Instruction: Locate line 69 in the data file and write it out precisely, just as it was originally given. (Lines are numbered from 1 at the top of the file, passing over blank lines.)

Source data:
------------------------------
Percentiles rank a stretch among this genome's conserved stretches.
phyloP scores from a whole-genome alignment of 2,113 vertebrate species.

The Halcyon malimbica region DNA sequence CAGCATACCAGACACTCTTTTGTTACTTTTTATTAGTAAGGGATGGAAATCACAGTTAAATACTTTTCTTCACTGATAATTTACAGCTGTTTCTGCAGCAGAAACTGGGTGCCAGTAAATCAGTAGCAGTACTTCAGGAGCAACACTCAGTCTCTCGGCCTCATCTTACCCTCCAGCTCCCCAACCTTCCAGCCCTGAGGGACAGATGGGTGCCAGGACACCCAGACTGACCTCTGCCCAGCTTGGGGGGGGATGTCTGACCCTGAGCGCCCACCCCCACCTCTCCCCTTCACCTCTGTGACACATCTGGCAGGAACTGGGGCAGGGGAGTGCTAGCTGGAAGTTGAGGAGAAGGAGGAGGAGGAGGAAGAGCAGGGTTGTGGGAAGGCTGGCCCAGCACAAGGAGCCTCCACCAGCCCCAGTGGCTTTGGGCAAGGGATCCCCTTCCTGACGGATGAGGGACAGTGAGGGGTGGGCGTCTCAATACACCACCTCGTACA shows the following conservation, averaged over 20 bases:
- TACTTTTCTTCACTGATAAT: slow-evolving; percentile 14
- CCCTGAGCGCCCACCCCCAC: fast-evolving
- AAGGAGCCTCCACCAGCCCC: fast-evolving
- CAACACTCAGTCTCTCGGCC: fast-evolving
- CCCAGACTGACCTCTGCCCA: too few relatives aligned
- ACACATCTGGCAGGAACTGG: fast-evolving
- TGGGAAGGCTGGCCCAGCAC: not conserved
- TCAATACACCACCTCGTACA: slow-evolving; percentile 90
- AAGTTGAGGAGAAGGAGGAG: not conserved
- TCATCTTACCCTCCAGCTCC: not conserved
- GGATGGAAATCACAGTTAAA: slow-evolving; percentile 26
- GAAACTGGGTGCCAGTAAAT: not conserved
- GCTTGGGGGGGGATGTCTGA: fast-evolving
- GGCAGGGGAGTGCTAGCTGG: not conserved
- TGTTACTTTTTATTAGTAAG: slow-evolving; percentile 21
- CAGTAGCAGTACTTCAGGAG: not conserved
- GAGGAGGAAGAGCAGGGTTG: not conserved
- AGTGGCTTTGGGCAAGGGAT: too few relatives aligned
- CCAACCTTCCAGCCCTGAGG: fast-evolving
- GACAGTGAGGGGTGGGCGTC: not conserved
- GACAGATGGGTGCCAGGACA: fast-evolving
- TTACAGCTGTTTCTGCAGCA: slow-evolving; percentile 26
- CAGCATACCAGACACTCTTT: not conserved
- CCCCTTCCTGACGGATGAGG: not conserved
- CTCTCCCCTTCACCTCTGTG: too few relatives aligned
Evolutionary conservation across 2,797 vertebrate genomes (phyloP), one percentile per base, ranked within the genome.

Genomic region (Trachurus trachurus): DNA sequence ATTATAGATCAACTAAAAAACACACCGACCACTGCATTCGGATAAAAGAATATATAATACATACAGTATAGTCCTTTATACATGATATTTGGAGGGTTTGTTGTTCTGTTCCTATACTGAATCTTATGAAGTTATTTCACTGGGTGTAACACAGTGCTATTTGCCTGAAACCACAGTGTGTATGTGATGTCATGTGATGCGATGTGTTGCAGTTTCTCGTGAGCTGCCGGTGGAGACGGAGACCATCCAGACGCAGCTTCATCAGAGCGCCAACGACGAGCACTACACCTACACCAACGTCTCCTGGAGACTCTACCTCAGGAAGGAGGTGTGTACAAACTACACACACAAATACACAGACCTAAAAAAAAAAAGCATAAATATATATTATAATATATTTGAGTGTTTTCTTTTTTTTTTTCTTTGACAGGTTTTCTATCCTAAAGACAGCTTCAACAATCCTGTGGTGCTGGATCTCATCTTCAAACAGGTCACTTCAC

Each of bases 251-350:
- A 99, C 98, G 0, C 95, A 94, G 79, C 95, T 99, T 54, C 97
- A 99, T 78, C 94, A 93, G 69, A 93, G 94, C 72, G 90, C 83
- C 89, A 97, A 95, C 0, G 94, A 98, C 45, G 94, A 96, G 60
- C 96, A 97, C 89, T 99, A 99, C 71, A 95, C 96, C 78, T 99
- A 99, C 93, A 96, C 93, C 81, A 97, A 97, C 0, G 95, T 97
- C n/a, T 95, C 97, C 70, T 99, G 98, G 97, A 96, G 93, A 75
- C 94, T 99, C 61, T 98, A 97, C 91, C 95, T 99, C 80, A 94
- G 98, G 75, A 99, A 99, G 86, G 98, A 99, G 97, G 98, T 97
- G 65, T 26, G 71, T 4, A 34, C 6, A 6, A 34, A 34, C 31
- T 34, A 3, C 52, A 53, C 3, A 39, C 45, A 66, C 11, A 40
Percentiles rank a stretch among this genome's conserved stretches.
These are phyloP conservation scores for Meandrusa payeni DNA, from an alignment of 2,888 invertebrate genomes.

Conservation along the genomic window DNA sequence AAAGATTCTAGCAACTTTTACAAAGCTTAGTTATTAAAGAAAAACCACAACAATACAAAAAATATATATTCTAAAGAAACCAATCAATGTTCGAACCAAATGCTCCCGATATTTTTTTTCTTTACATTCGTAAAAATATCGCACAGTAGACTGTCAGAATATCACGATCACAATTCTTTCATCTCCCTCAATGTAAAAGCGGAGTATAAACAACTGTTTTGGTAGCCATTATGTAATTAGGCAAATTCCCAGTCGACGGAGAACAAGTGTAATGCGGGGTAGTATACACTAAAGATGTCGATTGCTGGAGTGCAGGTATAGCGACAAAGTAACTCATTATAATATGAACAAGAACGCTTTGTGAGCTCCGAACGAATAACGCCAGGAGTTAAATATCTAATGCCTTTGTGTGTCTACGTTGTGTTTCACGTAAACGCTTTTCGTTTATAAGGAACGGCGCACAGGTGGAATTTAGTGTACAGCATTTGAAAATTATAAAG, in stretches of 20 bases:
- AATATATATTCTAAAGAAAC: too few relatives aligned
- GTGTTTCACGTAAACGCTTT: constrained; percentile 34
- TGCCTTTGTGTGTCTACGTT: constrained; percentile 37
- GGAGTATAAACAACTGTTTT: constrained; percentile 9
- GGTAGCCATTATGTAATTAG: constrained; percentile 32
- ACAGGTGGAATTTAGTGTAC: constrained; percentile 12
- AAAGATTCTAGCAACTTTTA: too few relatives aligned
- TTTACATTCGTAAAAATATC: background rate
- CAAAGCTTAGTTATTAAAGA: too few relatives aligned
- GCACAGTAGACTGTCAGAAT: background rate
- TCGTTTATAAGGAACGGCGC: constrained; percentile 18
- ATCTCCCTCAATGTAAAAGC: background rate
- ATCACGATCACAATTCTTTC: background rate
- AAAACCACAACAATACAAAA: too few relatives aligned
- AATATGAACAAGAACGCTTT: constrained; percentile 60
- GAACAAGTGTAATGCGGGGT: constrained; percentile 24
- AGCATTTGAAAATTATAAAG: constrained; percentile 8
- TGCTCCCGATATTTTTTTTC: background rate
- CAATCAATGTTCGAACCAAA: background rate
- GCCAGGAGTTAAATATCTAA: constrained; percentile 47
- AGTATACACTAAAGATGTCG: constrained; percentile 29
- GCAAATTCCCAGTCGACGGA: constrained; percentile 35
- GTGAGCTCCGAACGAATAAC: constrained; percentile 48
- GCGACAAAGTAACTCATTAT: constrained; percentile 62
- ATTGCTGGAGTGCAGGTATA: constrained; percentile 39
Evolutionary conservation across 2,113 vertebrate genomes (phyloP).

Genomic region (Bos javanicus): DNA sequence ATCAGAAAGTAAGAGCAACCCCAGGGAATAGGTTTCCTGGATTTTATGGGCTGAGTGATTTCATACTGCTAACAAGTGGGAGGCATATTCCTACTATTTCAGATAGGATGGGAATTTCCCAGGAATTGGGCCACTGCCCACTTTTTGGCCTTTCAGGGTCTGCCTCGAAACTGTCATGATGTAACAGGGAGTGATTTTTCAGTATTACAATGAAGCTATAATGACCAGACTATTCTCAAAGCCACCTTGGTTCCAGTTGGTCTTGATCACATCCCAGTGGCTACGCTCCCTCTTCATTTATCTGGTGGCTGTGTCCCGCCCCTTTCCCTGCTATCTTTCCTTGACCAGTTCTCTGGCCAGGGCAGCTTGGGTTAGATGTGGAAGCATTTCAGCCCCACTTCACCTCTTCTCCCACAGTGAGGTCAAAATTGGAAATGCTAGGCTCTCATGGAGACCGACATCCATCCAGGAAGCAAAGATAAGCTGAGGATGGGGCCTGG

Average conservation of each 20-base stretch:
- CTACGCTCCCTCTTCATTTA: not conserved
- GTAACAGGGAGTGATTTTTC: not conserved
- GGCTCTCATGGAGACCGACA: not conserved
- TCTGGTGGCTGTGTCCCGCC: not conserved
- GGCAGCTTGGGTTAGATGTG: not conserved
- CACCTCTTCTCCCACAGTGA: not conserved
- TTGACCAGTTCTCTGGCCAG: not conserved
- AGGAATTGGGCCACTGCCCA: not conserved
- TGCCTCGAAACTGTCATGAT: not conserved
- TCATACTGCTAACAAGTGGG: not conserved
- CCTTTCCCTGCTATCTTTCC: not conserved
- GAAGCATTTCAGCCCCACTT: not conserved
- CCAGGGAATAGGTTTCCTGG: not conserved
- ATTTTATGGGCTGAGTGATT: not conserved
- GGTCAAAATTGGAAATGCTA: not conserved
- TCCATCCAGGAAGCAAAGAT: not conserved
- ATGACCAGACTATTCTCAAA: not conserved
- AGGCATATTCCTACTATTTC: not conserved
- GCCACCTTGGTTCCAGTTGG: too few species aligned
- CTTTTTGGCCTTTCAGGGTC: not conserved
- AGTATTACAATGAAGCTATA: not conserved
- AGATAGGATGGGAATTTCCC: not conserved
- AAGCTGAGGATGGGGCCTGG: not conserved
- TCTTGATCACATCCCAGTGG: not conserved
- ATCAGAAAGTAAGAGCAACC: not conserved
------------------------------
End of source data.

- ATTGCTGGAGTGCAGGTATA: constrained; percentile 39